Wednesday, September 14, 2011

Xenophon's Descent

Sexual offenders among clergy and church workers have often used their privileged status to act as though they were above the law, and ignore general standards of what is just and fair. Senator Nick Xenophon has acted in a way that is, ironically, all too similar.

By using Parliamentary privilege to name an alleged perpetrator identified by one-time Roman Catholic priest and schismatic Anglican leader John Hepworth, even against Hepworth's expressed wishes, Xenophon has stepped across a line from the independence of spirit that has won him many admirers on questions of systemic gambling and corruption into a new territory of irresponsibility.

It may be tempting for those concerned with justice for victims and for the ongoing protection of the vulnerable to sympathize with vigilantism, especially when Church processes and other means for seeking remedy are slow, or produce results difficult to understand. There are still too many indications that authorities in the Roman Catholic Church - but also in other religious communities including Anglicanism - have often been slow to act and compromised by self-interest. The recent stories that have emerged in Ireland are the latest wave in an ongoing tide of revelations which may continue for some time yet, even if important steps are being taken by Church and civil authorities in many places. The need for truth, openness and healing and justice for victims is not yesterday's issue.

Part of what is needed however is a system of dealing with abuse claims that can stand tests more substantial than those proposed in moments of outrage and despair. To act as though the accused are already guilty, and to "out" or otherwise shame or cast public blame without the safeguards of proper process, makes the real or alleged abusers into scapegoats rather than objects of justice.

A bishop or tribunal that overlooks general principles of fairness when dealing with allegations only leaves their actions open to challenge, and thus weakens the potential of the system to defend others. Zeal for the abused without commensurate fairness for the accused has been claimed in a case currently before the Supreme Court in New South Wales, where actions by an Anglican tribunal in Newcastle are being scrutinized. Its outcome will have implications beyond the particular case, potentially casting shadows across other similar processes and their outcomes.

So accused abusers deserve justice, positively as well as negatively; they should be subject to appropriate sanctions if and when their alleged actions are established, but they must also have their own rights respected both in the course of the facts being assessed, and when consequences are determined.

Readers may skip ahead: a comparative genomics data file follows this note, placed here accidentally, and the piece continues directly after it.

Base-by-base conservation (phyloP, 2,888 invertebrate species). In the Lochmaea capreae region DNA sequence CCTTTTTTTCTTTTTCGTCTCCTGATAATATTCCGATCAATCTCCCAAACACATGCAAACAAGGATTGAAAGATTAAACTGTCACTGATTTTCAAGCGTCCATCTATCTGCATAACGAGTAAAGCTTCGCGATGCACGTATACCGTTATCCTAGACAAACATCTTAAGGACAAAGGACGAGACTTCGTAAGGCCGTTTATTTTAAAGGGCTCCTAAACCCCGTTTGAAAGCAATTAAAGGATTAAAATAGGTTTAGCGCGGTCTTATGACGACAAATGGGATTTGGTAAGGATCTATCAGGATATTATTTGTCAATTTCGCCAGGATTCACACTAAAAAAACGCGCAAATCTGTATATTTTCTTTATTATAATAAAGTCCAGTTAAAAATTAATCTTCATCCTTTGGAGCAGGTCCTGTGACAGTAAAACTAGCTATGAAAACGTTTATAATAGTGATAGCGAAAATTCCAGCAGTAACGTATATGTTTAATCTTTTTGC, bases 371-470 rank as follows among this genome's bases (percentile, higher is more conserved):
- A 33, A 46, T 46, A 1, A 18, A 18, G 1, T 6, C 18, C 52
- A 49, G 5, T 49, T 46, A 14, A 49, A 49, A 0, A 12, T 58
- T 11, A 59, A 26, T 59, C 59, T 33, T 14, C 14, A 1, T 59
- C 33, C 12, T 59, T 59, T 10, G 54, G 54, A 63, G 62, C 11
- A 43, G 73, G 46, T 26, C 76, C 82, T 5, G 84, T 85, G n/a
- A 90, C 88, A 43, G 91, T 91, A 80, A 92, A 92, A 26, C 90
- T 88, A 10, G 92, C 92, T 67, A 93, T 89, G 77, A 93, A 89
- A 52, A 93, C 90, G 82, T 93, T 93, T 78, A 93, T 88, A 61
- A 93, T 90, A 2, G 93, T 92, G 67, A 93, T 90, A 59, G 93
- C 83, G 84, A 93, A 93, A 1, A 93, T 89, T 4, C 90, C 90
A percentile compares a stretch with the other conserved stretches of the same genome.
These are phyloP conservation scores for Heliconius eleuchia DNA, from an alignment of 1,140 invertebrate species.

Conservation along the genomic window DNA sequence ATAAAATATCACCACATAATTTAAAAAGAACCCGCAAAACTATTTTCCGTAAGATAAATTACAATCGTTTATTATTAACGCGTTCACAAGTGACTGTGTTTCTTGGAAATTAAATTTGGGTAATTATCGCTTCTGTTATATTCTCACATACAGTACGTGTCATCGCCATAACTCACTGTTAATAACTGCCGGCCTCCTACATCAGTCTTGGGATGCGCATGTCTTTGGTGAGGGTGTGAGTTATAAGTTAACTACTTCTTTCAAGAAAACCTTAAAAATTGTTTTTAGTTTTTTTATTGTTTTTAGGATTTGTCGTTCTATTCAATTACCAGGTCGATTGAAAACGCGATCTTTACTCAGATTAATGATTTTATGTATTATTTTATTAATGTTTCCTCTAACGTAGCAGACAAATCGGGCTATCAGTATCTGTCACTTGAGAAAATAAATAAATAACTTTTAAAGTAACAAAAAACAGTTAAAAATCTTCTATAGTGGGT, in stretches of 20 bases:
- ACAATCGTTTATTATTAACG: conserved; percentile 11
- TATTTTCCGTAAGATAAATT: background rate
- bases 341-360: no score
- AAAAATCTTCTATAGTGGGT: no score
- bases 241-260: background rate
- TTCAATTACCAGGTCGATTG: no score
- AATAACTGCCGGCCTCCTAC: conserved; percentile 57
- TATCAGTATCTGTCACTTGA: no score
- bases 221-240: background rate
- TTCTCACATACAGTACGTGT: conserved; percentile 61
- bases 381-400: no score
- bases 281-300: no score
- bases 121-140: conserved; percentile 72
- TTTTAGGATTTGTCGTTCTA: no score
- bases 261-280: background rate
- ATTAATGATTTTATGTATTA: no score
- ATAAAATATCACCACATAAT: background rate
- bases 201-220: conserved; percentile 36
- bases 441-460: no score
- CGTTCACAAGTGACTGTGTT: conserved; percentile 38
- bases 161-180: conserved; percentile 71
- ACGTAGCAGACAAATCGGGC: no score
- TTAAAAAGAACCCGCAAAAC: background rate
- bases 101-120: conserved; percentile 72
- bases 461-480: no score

The facts in these cases are usually not accessible to most of us - and in John Hepworth's probably not to anyone except him and those against whom he has made allegations. The respect proper to those who may have undergone such harrowing experiences demands that particular construals of those facts not become mere tools in the service of other agendas.

The Australian's Christopher Pearson implied this week that the different outcomes of processes regarding Hepworth's claims in the Archdioceses of Melbourne and Adelaide respectively could be attributed to the administration of the Adelaide Archdiocese being the "most liberal" in the country (a bit like calling The Australian the most liberal of Rupert Murdoch's newspapers), and that the difference was related to Hepworth's little band of conservative ex-Anglicans somehow representing a threat to Catholic liberals.

This was an unedifying if not unexpected use of Hepworth and his story as a cudgel in ecclesiastical politics. The responses made by the Adelaide Archdiocese to Xenophon's threat have suggested not lack of attention or care regarding Hepworth's story, but rather a very difficult and continuing case, involving claim and counter-claim made at many years' distance.

But at least Hepworth sought Pearson's attention and dubious advocacy. Xenophon's actions on Tuesday cannot be excused in such grounds.

Hepworth is not an ecclesiastical faction, nor a cause célèbre to be paraded in Parliament, but a fragile human being whose history has now been scrutinised in ways, and to an extent, that demonstrate scant regard for his own humanity. So too the man he has accused has been unfairly treated under the guise of privilege. In the process, the slow progress of churches towards justice for the many who have been abused under the guise of spiritual authority and leadership has been set back. The accused also must also have their dignity acknowledged, not just for their own sake but for the sake of the abused too.

This blog was also published at Eureka Street

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